In Focus: EV Wars Update
It's been a busy couple of weeks in the EV space. We've had delivery reports, delivery date announcements, official test drives, factories bought and sold, as well as manufacturing rights bought and sold.
In my piece on the Rivian IPO a few weeks ago, I spoke on the electric vehicle wars heating up, and over the past few weeks, the moves made by some major players have turned the heat up even more. Here is some of news that occurred over the past several days involving some of the major players in the EV wars.
Tesla ($TSLA) recently released its delivery numbers for Q3 2021. The company reported that it delivered 241,300 vehicles during the quarter, topping analyst estimates of 220,900. Deliveries in Q3 also topped Q2 2021 deliveries by 20%.
Tesla's Model 3 and Model Y accounted for close to 229,000 of the total deliveries for the quarter, and nearly 9,000 Model S and X vehicles were delivered during the quarter.
Last week a lucky few got the chance to visit the Lucid Group ($LCID) plant in Arizona for a tour and test drive of the Lucid Air Dream. From everything I've read, the car is spacious, and has a luxurious fit and finish to it. The Range edition of the car offers 520 miles of range, which is more than any Tesla, and the Performance edition of the Air comes with 1,111 horsepower.
Lucid expects deliveries to start in October, but if you haven't already reserved your Lucid Air Dream, you'll have to wait a little longer. The Air Dream Edition has already sold out and Lucid has closed reservations.
Though I've talked about holding off on an investment in Lucid, what I've read about the car from people who have taken it for a test drive has made me rethink my original position. Specifically the part about the car's fit and finish. I've seen too many Tesla's with uneven spacing between the hood and fender, and a number of other build quality concerns. Elon's personality, and the cult that is Tesla owners has caused many people to overlook these issues, but for how long? If Lucid can keep its delivery date of October, I'll definitely have to revisit the stock.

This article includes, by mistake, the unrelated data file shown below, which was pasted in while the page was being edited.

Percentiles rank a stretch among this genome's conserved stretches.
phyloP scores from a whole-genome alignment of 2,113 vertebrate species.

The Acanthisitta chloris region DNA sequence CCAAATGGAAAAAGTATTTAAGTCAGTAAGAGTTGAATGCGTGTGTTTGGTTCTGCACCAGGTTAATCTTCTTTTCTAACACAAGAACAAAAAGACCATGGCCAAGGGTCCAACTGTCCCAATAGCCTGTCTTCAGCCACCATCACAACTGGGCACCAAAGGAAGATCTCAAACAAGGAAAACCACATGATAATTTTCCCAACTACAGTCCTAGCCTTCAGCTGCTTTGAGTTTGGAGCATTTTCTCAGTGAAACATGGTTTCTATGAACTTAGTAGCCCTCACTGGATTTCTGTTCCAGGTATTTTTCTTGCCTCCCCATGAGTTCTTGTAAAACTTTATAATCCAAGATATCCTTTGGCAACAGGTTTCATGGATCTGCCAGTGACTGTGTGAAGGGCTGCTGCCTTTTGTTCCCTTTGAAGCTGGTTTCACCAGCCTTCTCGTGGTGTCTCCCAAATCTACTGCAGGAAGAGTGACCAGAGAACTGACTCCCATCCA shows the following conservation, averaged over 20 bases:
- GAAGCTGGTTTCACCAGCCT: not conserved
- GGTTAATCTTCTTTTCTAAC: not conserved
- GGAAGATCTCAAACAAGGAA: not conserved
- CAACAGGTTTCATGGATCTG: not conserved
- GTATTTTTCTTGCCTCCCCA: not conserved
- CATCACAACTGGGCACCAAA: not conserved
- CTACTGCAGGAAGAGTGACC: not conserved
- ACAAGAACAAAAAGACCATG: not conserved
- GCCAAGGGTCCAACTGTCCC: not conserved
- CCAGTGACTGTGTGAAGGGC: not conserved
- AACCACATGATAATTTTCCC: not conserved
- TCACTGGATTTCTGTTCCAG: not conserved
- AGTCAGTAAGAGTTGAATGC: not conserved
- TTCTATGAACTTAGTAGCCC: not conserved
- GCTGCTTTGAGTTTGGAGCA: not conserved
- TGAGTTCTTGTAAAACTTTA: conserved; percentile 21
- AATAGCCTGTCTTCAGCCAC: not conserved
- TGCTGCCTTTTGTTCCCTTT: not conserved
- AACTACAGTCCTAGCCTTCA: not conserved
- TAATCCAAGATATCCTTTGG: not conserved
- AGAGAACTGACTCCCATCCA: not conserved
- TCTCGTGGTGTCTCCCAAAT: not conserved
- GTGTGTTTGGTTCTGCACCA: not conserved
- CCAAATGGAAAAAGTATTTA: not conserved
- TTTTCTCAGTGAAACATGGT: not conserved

It's been a busy few weeks for Rivian. In September the company started deliveries of its R1T pickup truck. A feat that has been severely downplayed, likely because the company isn't a public company yet. Rivian was able to beat Tesla, Lordstown Motors ($RIDE), Ford ($F), and GM ($GM) to market with a functional electrical pickup truck. It's a kick to the gut of Ford and GM, whose F150 and Chevy Silverado trucks, respectively, are among those companies' best selling vehicles.
Rivian won't be private for long. The company has filed its paperwork to go public, and it released its S1 last week. The company's filing has everything I expected. Big losses, big spends, big cash reserves, and big plans. The company lost over $1 billion in 2020, spent $1 billion in research and development over the last two years, has over $3 billion in cash, and has plans to sell vehicles in the U.S. and Canada, and then expand to Western Europe and then Asia.
Foxconn and Fisker and Lordstown Motors
Earlier in the year Fisker ($FSR) completed a manufacturing deal with iPhone manufacturer Foxconn (2354.TW). The deal would allow Foxconn to manufacture a car for Fisker. Last year, Foxconn stated it wanted to be the Android of electric vehicles by creating a platform to help automobile companies make electric vehicles.